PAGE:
Facebook’s biggest challenges

Facebook’s first issue is its business model. It has mushroomed into a multibillion-dollar corporation because its revenue comes from gathering and using the data shared by its audience of 2.2 billion monthly users.

Data shapes the ads that dominate our news feeds. Facebook retrieves information from what we like, comment on and share; the posts we hide and delete; the videos we watch; the ads we click on; the quizzes we take. It was, in fact, data sifted from one of these quizzes that Cambridge Analytica bought in 2014. Facebook executives knew of this massive data breach back then but chose to handle the mess internally. They shared nothing with the public.

This makes sense if the data from that public is what fuels your company’s revenues. It doesn’t make sense, however, if your mission is to make the world a more open and connected place, one built in transparency and trust. A corporation that says it protects privacy while also making billions of dollars from data, sets itself up for scandal.

This brings us to Facebook’s second challenge: its myopic vision of its own power. As repeated scandals and controversies have washed over the social network in the last couple of years, CEO Mark Zuckerberg’s response generally has been one of studied naivete. He seems to be in denial about his corporation’s singular influence and position.

Case in point: When it became clear in 2016 that fake news had affected American elections, Zuckerberg first dismissed that reality as “a pretty crazy idea.” In this latest scandal, he simply said nothing for days.

Throughout the world, news publishers report that 50% to 80% of their digital traffic comes from Facebook. No wonder Google and Facebook control 53% of the world’s digital and mobile advertising revenue. Yet Zuckerberg still struggles to accept that Facebook’s vast audience and its role as a purveyor of news and information combine to give it extraordinary power over what people consume, and by extension, how they behave.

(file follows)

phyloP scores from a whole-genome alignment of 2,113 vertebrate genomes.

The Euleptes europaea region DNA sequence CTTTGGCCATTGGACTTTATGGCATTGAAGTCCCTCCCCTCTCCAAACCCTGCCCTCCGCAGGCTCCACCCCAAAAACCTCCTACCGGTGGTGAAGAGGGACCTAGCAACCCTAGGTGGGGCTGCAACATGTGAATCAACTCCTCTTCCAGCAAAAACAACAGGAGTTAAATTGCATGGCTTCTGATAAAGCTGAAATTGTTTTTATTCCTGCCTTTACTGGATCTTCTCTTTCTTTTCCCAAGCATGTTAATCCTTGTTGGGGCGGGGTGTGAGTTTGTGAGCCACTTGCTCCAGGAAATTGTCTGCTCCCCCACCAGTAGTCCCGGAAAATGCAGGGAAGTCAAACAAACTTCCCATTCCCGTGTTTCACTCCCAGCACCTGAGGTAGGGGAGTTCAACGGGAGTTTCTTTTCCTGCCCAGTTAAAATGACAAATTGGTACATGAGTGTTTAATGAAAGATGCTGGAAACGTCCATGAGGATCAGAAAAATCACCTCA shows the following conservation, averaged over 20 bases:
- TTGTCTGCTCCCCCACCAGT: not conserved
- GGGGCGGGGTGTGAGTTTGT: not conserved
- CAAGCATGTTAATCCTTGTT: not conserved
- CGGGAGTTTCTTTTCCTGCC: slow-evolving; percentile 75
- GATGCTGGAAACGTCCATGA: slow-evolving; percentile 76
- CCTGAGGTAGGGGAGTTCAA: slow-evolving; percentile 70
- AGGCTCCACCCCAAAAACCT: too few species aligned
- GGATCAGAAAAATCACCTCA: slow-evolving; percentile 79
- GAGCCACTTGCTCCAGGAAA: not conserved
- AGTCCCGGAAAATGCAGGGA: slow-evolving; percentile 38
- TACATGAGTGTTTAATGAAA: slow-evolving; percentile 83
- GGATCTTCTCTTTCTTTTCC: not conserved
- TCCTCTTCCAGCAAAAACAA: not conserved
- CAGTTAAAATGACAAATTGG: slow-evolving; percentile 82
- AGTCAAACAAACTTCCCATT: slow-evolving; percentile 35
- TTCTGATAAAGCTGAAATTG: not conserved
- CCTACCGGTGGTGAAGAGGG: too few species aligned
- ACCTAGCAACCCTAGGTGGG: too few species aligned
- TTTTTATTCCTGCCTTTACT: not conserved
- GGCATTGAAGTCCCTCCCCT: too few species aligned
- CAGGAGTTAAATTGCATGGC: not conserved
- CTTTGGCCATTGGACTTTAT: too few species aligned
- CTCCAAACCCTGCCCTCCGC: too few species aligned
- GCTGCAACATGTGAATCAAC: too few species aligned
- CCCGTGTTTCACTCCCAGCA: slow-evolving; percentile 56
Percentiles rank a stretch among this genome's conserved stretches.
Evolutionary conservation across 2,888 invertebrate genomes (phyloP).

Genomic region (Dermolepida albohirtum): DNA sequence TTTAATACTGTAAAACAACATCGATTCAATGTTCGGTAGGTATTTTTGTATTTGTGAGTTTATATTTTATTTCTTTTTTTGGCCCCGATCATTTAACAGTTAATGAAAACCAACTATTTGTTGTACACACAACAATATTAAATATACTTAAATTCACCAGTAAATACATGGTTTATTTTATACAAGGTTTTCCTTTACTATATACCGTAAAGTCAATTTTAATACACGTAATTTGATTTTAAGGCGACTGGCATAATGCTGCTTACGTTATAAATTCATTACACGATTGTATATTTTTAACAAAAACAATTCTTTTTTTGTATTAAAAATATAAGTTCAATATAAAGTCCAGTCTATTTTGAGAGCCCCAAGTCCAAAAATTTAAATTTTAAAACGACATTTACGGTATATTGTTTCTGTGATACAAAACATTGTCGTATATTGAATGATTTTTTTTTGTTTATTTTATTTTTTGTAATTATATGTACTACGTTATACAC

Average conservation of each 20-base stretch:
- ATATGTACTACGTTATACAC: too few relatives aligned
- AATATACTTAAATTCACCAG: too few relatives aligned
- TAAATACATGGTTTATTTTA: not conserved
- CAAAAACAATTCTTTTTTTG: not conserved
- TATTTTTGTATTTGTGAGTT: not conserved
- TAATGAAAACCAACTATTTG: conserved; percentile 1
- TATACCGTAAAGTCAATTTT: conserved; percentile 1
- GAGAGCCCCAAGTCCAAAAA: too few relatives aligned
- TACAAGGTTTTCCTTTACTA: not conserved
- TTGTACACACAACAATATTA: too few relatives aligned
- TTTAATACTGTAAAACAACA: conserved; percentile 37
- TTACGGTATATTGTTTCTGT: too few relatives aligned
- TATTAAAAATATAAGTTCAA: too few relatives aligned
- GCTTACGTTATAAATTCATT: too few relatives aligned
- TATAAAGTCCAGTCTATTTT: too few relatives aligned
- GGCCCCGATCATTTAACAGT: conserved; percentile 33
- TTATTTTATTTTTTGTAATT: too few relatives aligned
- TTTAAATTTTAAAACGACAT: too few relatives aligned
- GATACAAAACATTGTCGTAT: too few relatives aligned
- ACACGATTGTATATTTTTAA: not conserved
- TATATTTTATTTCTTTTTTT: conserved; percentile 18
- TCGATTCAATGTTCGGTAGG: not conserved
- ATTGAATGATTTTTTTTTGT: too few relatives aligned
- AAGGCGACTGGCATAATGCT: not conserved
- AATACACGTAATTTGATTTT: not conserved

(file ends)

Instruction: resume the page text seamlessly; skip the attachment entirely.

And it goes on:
All of this leads us to Facebook’s other challenge: its inability to articulate, and act on, a cogent strategy to attack fake news.

The fake news phenomenon

When Zuckerberg finally surfaced last month, he said out loud what a lot of people were already were thinking: there may be other Cambridge Analyticas out there.

This is very bad news for anyone worried about truth and democracy. For in America, fake news helped to propel into power a man whose presidential campaign may have been a branding exercise gone awry. But in countries like Kenya, fake news can kill.

Zuckerberg and his Facebook colleagues must face this truth. Fake news may not create tribal or regional mistrust, but inflammatory videos and posts shared on social media certainly feed those tensions.

And false narratives spread deep and wide: In 2016, BuzzFeed News found that in some cases, a fake news story was liked, commented and shared almost 500,000 times. A legitimate political news story might attract 75,000 likes, comments and shares.

After Zuckerberg was flogged for his initial statements about fake news, Facebook reached out to the Poynter Institute’s International Fact-checking Network in an effort to attack this scourge. Then in January 2018, the social network said that it was going to be more discriminating about how much news it would allow to find its way into the feeds of its users. In other words, more videos on cats and cooking, less news of any kind.

The policy sowed a lot of confusion and showed that Facebook is still groping for how to respond to fake news. It was also evidence that the social network does not understand that fake news endangers its own existence as well as the safety and security of citizens worldwide –- especially in young democracies such as Kenya.

Angry lawmakers in the US and Europe, along with a burgeoning rebellion among its vast audience, may finally grab Facebook’s attention. But we will only hear platitudes and see superficial change unless Facebook faces hard truths about its reliance on data, accepts its preeminent place in today’s media ecosystem and embraces its role in fighting fake news.

Until then, we should brace ourselves for more Cambridge Analyticas.The Conversation

 

Stephen Buckley, Lecturer, The Aga Khan University Graduate School of Media and Communications (GSMC)

This article is republished from The Conversation under a Creative Commons license. Read the original article.